For over six years, I served on the Richmond Arts & Culture Commission (RACC) and Public Art Advisory Committee (PAAC). During that experience, I witnessed the long-lasting positive impacts of the arts in the community. Numerous interactions were with talented and incredible artists. As a result, advocating and supporting local artists is top priority.


My interest is local artists whose practice speaks to the human experience and condition. In traditional art institutions, sanitized aesthetics gaslights inequality. Where are the platforms that truly represent us all? With the upcoming election, I wanted to curate an exhibit highlighting a survey of Richmond artist perspectives.

In February, Bridge Storage and ArtSpace offered me a solo exhibition and it was an honor! As a result, I pitched the Bridge the Ballot exhibition idea of highlighting Richmond artists responding to the upcoming election. The venue agreed and the physical exhibit was supposed to open in April. COVID-19 entered and reimagining logistics was in order. The pandemic altered the platform and dates while only strengthening my resolve.

Richmond City Hall.

Concept: “2020 will be a crucial presidential election amplifying the responsibility of one’s vote. Bridge the Ballot connects the personal experience with issues important to Richmond artists. The exhibition goes beyond super PACs and propaganda back to the people. Participating artists include Jenny E. Balisle, Tiffany Conway, Rebeca Garcia-Gonzalez, A’aron Heard, Tatiana Ortiz, Robin D. López, Malik Seneferu, Tony Tamayo, and Irene Wibawa.”


Friday, September 25th at 7pm PT via Zoom is the Bridge the Ballot Virtual Reception and Panel Discussion!  Participating artists and Richmond City Council District 6 candidate Claudia Jimenez will address these questions: What is an artist’s role in shaping policy and promoting civic action such as voting? How does art highlight issues important to Richmond? How can local government support the arts during a pandemic?

Bridge the Ballot artworks.

Starting Friday evenings in October, there will be 3 one-hour artist talks. The first talk on October 2nd features Robin D. López, Irene Wibawa, and A’aron B. Heard. Facebook: “Robin D. López is a freelance photographer focused on his hometown of Richmond and urban ecology. When he is not creating artwork, he’s working towards a doctorate in Environmental Science at UC Berkeley. Irene Wibawa is a multi-disciplinary artist dedicated to incorporating found objects into her artwork. She is donating proceeds from the sale of her artwork to several ecology-focused local nonprofits. A’aron B. Heard roots her work in love, curiosity and community. She creates poetry and visual artworks which express her passion for education equity, healing, and liberation.”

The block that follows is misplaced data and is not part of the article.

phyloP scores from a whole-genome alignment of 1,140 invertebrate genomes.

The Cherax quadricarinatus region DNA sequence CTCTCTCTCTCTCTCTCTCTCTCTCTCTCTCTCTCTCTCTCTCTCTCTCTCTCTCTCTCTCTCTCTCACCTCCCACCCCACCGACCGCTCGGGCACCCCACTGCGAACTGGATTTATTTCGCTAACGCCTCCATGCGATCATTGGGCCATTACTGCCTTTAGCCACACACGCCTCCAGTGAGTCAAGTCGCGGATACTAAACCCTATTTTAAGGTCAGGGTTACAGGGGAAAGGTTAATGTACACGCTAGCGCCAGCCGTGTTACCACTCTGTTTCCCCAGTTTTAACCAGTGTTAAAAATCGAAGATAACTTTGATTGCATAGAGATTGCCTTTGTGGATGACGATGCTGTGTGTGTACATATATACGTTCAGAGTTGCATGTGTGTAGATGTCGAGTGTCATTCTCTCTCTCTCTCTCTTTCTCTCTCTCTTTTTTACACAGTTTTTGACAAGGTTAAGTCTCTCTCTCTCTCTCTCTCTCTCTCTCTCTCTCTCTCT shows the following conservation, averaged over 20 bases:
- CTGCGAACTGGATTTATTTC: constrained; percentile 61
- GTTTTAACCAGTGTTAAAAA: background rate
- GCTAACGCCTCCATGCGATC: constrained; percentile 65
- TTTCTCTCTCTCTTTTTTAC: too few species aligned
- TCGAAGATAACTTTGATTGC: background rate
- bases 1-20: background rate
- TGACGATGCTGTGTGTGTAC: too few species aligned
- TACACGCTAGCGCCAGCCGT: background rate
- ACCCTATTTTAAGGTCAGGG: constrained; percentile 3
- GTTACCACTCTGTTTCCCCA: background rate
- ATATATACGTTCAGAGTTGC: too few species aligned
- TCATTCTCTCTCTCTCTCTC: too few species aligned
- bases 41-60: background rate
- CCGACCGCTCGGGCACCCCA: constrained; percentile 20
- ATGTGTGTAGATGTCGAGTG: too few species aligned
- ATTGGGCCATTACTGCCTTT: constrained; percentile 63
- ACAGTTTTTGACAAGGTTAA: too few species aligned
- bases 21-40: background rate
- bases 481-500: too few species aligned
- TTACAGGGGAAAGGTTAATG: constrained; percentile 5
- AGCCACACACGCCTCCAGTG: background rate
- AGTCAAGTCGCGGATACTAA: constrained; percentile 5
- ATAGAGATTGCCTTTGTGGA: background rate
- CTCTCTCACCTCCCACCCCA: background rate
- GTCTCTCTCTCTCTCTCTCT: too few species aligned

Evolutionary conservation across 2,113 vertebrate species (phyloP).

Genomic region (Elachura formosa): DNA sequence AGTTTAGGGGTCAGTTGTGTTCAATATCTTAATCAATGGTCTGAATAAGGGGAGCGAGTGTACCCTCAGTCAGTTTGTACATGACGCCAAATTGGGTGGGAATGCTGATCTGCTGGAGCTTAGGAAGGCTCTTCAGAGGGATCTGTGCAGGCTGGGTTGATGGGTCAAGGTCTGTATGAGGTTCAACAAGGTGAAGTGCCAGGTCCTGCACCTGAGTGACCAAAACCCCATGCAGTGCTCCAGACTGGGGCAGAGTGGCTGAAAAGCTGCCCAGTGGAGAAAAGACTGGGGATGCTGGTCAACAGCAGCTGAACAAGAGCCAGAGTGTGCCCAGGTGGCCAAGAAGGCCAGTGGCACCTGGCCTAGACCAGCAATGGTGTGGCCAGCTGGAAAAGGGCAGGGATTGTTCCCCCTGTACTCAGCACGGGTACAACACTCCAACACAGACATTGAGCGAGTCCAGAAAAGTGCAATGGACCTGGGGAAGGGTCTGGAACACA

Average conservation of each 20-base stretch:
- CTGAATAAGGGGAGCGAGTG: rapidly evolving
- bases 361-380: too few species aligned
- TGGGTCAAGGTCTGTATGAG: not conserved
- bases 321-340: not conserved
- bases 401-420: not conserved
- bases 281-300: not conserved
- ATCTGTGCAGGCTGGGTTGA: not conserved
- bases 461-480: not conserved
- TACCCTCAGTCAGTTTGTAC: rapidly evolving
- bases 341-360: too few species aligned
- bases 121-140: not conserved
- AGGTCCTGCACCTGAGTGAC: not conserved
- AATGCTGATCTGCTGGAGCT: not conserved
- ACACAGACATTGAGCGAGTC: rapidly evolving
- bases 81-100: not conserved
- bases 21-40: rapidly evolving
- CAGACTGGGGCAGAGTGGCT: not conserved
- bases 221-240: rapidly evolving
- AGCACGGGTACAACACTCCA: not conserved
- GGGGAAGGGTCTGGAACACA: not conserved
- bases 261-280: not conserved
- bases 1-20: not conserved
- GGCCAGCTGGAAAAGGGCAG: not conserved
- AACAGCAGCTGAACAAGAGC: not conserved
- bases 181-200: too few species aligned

López, Wibawa, and Heard.

The second talk on October 9th features Malik Seneferu, Tiffany Conway, and Tony Tamayo. Facebook: “Malik Seneferu is a self-taught painter, draftsman, muralist, sculptor, illustrator, and instructor. He seeks to deliver messages of empowerment through his creative efforts. Tiffany Conway grew in her creativity from life experiences. She recently won an artistic achievement award as an exhibitor in the Art of the African Diaspora 2020 exhibit. Tony Tamayo is a Richmond digital artist focused on graphics and photography. Recently, he’s been focused on capturing still images of his hometown Richmond.”

Seneferu, Conway, and Tamayo.

The final talk on October 16th features Rebeca Garcia-Gonzalez, Tatiana Ortiz, and myself. Facebook: “Jenny Balisle is curator and driving force behind this exhibit! She teaches, lectures, writes and advocates for artists, as well as creating her own artworks, some of which have been featured in major publications. Rebeca Garcia-Gonzalez grew up in a working-class family in Rio Piedras, Puerto Rico. Rebeca is a muralist, oil painter, teacher and children’s book illustrator. Tatiana Ortiz is a teacher, writer and illustrator with a nonprofit devoted to advocacy for children’s art and literacy. She works in polymer clay and acrylics.”

Garcia-Gonzalez, Ortiz, and Balisle.

As a RAAC commissioner, I was amazed by Rebeca Garcia-Gonzalez’s 2014 An Installation on Wheels: Cinco de Mayo Floats Neighborhood Public Art (NPA) Mini-Grant project. In 2015, I was the assigned commissioner for Tatiana Ortiz’s 2015 The Scribbler Artist Neighborhood Public Art (NPA) Mini-Grant. That same year, I worked with Richmond Main Street for an Art in Windows exhibit featuring Malik Seneferu. In 2017, Tony Tamayo participated in an Art in Windows exhibit and he served as a RACC commissioner. In 2019, I met Robin D. López while he was taking photos at a Richmond Rainbow Pride event. Tiffany Conway, Irene Wibawa, and I exhibited artworks in the 2019 Richmond Art Center’s Right Here, Right Now. At the January 2020 Richmond Arts Salon and NIAD exhibition opening, I met A’aron Heard. Change starts together!

Bridge the Ballot Exhibition Dates:

September 14th – November 9th, 2020

Virtual Events: (via Zoom)

Reception: Friday, September 25th at 7pm PT via Zoom

Artist Talks:

October 2nd 7pm PT (Lopez, Wibawa, Heard)

October 9th 7pm PT (Seneferu, Conway, Tamayo)

October 16th 7 pm PT (Garcia-Gonzalez, Ortiz, Balisle)

Bridge the Ballot. Bridge Storage and ArtSpace online and onsite. Richmond, CA. September 14 – November 9, 2020.

Bridge the Ballot Banner.